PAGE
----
To where Saint Mary Woolnoth kept the hours  
With a dead sound on the final stroke of nine.  
There I saw one I knew, and stopped him, crying ‘Stetson!  
‘You who were with me in the ships at Mylae!   70
‘That corpse you planted last year in your garden,  
‘Has it begun to sprout? Will it bloom this year?  
‘Or has the sudden frost disturbed its bed?  
‘Oh keep the Dog far hence, that’s friend to men,  
‘Or with his nails he’ll dig it up again!   75
‘You! hypocrite lecteur!—mon semblable,—mon frère!’


  1. Neoclassical said,

    July 18, 2006 at 4:52 pm

    Some observations:

    Clearly there’s something going on with water and dryness, and the water is not always seen as good.

    There are grotesque things under the earth or things that people want hidden.

    There’s much reminiscing.

    The whole poem is intricately connected to Shakespeare’s The Tempest.

    The Son of Man speech is connected to the prophet Ezekiel and the passage of the dry bones.


    What does the water represent (especially death by water)?
    What is being buried and why?
    What does I will show you fear in a handful of dust mean?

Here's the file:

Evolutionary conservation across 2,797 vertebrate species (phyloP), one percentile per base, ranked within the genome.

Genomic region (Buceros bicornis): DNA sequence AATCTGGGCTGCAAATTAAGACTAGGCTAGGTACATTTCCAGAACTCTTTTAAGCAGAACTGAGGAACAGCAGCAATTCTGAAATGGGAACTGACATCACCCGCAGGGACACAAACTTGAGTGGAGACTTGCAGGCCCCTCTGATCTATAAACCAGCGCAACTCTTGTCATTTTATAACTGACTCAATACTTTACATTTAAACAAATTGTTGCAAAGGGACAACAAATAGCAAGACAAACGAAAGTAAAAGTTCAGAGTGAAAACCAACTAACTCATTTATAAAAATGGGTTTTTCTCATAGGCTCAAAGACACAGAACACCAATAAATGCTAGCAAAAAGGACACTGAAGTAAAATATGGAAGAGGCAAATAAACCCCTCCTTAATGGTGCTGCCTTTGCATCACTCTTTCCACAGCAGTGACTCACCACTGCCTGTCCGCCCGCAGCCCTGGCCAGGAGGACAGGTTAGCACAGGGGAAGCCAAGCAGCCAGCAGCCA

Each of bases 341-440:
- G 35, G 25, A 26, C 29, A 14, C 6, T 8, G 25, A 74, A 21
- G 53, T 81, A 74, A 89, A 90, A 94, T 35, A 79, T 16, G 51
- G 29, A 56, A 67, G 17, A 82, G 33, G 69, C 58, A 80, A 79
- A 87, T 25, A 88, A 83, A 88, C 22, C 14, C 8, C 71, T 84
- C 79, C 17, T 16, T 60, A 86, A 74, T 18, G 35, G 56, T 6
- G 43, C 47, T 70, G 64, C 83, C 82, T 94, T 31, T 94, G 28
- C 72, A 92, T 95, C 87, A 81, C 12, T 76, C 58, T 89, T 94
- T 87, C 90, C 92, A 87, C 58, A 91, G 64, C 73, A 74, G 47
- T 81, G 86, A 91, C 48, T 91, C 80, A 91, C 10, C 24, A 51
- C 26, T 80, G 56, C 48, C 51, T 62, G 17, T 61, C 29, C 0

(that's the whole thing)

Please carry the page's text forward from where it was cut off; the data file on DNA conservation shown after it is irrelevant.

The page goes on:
Why does the author say unreal city?

  2. Neoclassical said,

    July 19, 2006 at 7:57 am

    Would be a good idea.

    Do you want to do it?

    I was thinking of at least finding Eliot’s notes and adding them, but I haven’t had a chance to do it.

  3. Joel said,

    July 19, 2006 at 8:24 am

    They’ve done it.

  4. Neoclassical said,

    July 19, 2006 at 8:28 am


    Then let’s just refer people there.

  5. lilrabbi said,

    July 23, 2006 at 9:41 pm


    I bought a little book by Harold Bloom this week, “How to read Poetry” (or something like that). I was expecting good explanations of poetry in general, but in the first two chapters he refers much to Barfield and Eliot. It was helpful. He used Eliot to make his point about ‘poetic memory’ (or whatever he called it, I can’t remember exactly!). I’ve read the wasteland. I won’t even pun that I felt like I was in a wasteland without food or drink and no companions and no directions. Anyway, thanks for the link to the hyperlinked text!

  6. Neoclassical said,

    July 24, 2006 at 8:02 am


    Now we will expect you to make excellent comments in response to the questions presented above.

  7. lilrabbi said,

    July 24, 2006 at 9:43 pm

    me and my big mouth!

  8. Neoclassical said,

    July 25, 2006 at 8:06 am

    Why are so hesitant to comment?

  9. Neoclassical said,

    July 26, 2006 at 2:37 pm

    Does anyone think that this comment might be accurate?

    The Starnbergersee, a lake near Munich, is mentioned on line 8. This line could possibly be an allusion to an event that occurred there 13 June, 1886. King Ludwig II of Bavaria, a homosexual, and a companion were drowned here under mysterious circumstances ( see line 55 ).

  10. lilrabbi said,

    July 27, 2006 at 7:40 pm

    It makes more sense than what I had come up with!

  11. lilrabbi said,

    July 27, 2006 at 7:45 pm

    My wife is helping me understand it. I may get into this thing yet!